installation of the productions services, stage management and artist liaison. Other production companies involved in the event include Kambe Events, who produced the children’s play area in Queen Square, GMC Concepts and Events who coordinated the youth area on Redcliffe Wharf, and Cirque Bijou who produce the circus and street theatre in Millennium Square. Jess added: “The Bristol Harbour Festival is free to visit which means managing people on site and movement around the festival is key to its success. On the Saturday night we had VV Brown performing followed by the legendary fireworks display, with an estimated 35,000 spectators, getting people safely on and off site is one of the festival’s key concerns.” A joint agency event control with a team from the Bristol City Council, AP Security, The Event Safety Shop and REM as event controllers ensured the safety and

Jess Noakes security of the public whilst at the festival. “Preparation is the key to the festival’s success and we are already looking at ways to develop the site for next year. It is a really exciting time for the festival as it is attracting more people year on year and is putting Bristol on the map as a city of arts, music and culture,” she added. Singer VV Brown was one of the performers at Bristol Harbour Festival

rem plan and run every type of event...

Carefully. Thoroughly. Meticulously. Maybe the secret is little more than the years of experience or maybe it’s an obsession with getting things right. Richmond Event Management,

59 Prince Street, Bristol, BS1 4QH. t: 0117 927 6614 f: 0117 922 1497



The annual Cowes Week sailing regatta has defied the lack of a major sponsor and been declared a success by the organisers. Dominic Musgrave found out more.

Stuart confident that the tide will turn in time to secure sponsor Financing the fireworks THE organisers of this year’s Cowes Week came up with a new way of paying for the traditional fireworks display. The island’s council traditionally paid for the fireworks, but due to budget problems had to withdraw, leaving the organisers to find the money if they were to continue. Stuart and his team were left needing to find the £50,000 to pay for the event, which attracts approximately 75,000 people, so they asked local businesses who boost their takings or entertain people on the night to make donations. He added: “When the council approached us and asked if we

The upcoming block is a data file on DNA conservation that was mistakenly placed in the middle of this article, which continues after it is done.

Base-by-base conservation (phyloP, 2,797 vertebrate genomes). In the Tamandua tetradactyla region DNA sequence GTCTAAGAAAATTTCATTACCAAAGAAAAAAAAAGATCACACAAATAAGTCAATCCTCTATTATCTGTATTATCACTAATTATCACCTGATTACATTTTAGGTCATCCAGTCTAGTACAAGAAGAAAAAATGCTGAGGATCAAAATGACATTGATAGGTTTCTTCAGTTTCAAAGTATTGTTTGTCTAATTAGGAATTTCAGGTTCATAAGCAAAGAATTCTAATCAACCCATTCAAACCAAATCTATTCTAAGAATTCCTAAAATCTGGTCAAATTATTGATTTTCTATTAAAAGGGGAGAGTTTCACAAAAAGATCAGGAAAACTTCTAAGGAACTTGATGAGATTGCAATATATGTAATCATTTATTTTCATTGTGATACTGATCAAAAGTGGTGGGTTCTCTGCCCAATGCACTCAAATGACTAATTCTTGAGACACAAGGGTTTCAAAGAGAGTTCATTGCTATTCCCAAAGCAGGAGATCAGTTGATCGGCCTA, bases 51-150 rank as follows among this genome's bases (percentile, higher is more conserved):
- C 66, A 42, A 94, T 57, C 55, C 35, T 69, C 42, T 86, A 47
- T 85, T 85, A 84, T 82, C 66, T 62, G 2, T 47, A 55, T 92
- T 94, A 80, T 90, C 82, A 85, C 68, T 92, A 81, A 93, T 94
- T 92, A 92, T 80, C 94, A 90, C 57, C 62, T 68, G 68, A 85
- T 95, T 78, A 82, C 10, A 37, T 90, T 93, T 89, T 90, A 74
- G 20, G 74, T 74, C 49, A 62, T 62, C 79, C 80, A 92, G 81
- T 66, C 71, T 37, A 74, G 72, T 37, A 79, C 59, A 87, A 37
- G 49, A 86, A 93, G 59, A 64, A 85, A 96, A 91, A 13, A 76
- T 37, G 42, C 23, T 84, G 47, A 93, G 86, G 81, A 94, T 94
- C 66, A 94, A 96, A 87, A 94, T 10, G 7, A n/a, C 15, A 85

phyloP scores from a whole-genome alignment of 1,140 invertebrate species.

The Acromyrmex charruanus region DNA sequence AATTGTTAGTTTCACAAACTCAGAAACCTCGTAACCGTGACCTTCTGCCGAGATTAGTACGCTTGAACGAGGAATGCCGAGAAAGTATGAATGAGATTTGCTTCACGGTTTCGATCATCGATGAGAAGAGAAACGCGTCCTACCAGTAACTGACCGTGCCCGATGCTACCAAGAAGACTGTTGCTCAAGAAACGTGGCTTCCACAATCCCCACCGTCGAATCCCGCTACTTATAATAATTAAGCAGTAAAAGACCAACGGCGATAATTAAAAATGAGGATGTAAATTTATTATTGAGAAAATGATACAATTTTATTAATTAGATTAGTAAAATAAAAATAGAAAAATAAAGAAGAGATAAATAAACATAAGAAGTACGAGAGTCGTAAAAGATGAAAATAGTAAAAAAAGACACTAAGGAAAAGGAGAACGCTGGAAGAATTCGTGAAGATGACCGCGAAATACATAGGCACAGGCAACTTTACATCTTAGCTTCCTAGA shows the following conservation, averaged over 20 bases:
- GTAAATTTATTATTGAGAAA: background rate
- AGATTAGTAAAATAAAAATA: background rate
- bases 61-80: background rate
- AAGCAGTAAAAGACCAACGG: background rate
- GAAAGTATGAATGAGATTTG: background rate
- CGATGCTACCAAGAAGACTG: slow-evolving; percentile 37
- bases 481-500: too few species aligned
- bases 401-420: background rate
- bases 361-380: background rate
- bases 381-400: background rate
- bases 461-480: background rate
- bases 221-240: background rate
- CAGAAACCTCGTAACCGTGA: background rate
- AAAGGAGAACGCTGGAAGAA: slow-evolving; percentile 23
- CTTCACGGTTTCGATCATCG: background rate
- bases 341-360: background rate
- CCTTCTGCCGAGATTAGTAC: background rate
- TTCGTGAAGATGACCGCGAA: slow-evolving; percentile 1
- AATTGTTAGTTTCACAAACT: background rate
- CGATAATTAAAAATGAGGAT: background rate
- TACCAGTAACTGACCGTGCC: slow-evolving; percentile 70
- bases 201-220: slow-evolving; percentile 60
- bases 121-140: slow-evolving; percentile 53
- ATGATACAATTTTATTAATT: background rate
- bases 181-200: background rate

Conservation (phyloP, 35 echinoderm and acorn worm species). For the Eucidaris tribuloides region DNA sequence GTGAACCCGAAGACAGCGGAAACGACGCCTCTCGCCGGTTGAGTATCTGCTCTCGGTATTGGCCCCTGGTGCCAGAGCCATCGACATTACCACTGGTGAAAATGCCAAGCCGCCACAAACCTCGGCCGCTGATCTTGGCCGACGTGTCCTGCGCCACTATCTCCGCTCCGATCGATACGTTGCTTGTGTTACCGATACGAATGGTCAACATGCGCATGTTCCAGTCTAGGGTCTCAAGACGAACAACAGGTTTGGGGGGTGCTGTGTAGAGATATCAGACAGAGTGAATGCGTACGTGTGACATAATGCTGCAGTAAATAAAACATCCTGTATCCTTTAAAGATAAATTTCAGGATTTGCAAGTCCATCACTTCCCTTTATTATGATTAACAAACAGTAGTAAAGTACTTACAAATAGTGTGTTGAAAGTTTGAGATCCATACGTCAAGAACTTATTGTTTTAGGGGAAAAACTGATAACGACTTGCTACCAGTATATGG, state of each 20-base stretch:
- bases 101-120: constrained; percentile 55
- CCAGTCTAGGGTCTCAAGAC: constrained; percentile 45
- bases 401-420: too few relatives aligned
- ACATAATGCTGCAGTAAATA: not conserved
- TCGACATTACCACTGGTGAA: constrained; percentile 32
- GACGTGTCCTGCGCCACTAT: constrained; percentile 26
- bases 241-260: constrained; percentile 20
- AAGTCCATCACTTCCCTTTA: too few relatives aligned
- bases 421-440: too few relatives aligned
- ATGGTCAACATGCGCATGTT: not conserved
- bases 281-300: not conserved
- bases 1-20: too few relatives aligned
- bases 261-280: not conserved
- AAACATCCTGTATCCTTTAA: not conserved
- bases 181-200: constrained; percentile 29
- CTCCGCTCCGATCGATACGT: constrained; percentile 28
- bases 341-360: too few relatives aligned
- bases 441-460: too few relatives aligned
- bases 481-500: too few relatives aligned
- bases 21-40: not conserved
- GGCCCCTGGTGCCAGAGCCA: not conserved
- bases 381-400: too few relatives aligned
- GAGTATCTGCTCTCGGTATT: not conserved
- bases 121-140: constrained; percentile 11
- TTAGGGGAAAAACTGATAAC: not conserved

could afford to pay for them we said yes, which we shouldn’t have done. “A mystery donor gave us half of the money and said that he would pay for the fireworks, leaving us to find the remaining £25,000 to pay for the organising. “We felt it was unfair to use the competitors’ fees to pay the remaining half if only half of them actually stayed to watch. So we decided to approach local businesses who either enjoy or make money from the fireworks to donate instead, telling them that they wouldn’t happen unless they contributed.”

STUART Quarrie is confident that he will have a main sponsor in place for next year’s event, after using this year as a showcase to potential backers. The event, which combines racing for more than 8,000 competitors on the Solent with social activities had been sponsored by Skandia for the previous 14 years, but they decided to pull out in 2008. But Stuart, the event’s chief executive, told Main Event that the visitors to the island, which total in the region of 100,000, will have noticed very few changes around the town. He added: “The main difference in this year’s event to previous years has been the reduced number of companies doing corporate entertainment here, and the only difference the general public will have seen of that is the reduced number of people walking about in branded clothing. “Companies do not want to be seen to be spending their money on entertaining in the current financial climate, and this in itself has led to a very good feel being created around the town.